Tom Cruise is 170cm tall (about 5’6). Ryan Seacrest is 173cm and Justin Bieber is about 175cm. Yet they all tower over the average Chinese in height.
Last week China’s internet went into overdrive when the State Council released the latest report on the nation’s nutrition. This happened to include a summary of the average height of males and females over the age of 18 across the country. The report notes that the average height of Chinese men and women was 167.1cm and 155.8cm by the end of 2014, up just 0.4cm and 0.7cm respectively from a decade ago. For perspective, Jack Ma, who is only 166cm tall, is about average (in height terms) in China.
After the results were released, netizens expressed disappointment that the average Chinese man is still shorter then 170cm. Why the fixation? Because the average height of Japanese men, some netizens helpfully pointed out, was 170.7cm according to other global surveys. The Koreans, meanwhile, were 173.3cm.
Some argue that the average height statistics shouldn’t be taken too seriously because they don’t take into account regional differences. People from the north are generally taller than those in the south. For instance, the average height of a Shandong male is 175.4cm, while Shandong females measure 169.5cm. In comparison, Guangdong males are 169.8cm on average and females measure in at 159.8cm.
“China is too big. Those from the south have dragged down the country’s average,” one despondent netizen noted.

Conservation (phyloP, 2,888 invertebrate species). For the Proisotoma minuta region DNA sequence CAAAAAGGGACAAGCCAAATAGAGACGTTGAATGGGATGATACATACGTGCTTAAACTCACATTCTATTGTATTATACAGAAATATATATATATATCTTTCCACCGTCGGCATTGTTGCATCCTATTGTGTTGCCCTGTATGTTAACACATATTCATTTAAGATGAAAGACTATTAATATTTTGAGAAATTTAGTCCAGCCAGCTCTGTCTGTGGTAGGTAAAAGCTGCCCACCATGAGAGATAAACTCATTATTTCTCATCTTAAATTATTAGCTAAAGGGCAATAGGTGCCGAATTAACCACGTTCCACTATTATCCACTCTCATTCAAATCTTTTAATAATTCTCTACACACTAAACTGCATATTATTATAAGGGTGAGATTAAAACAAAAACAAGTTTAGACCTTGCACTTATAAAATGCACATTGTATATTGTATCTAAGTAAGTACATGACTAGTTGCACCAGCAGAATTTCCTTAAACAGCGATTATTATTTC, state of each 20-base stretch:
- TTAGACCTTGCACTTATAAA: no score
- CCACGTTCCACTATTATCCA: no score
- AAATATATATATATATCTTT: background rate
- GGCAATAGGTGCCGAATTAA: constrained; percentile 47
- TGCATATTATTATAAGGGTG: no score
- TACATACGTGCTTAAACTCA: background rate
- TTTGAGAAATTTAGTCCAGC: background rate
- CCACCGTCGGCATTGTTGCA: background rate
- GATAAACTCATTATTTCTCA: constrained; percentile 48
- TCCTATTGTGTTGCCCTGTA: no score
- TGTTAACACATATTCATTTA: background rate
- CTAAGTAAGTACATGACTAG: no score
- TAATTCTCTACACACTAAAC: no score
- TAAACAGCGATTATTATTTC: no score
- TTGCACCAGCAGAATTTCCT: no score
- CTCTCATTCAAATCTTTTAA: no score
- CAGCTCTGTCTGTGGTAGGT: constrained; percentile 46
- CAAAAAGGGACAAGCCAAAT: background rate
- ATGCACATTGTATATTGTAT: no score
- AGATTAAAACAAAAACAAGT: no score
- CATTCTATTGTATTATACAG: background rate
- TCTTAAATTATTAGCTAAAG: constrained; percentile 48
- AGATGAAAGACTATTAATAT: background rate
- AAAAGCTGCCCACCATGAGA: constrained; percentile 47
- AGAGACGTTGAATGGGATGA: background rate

But some also question how Japan has managed to raise its average height by 10cm during the postwar era (in 1964, the average height for men was only 160cm). Xinhua reckons that the Japanese have shifted from a carb-heavy diet to higher dairy consumption. Moreover, the country has also heavily promoted physical education amongst young students, which may have helped to enhance their bone structure.
“The growth in height among Japanese people is the result of engaging regularly in physical exercises. Of course, food is also very important. For instance, fish, vegetables and other high quality food also have a direct impact on height,” says Tsunekazu Takeda, president of the Japanese Olympic Committee.
Small wonder then that many netizens blamed China’s food quality for the shortness of its people. “You don’t have to look at the statistics, just look at the quality of infant formula between the two countries,” one netizen wrote, referencing the tainted milk scandal that emerged in 2008.
“Other countries nourish the next generation, we torture our next generation with unsafe food,” another wrote.
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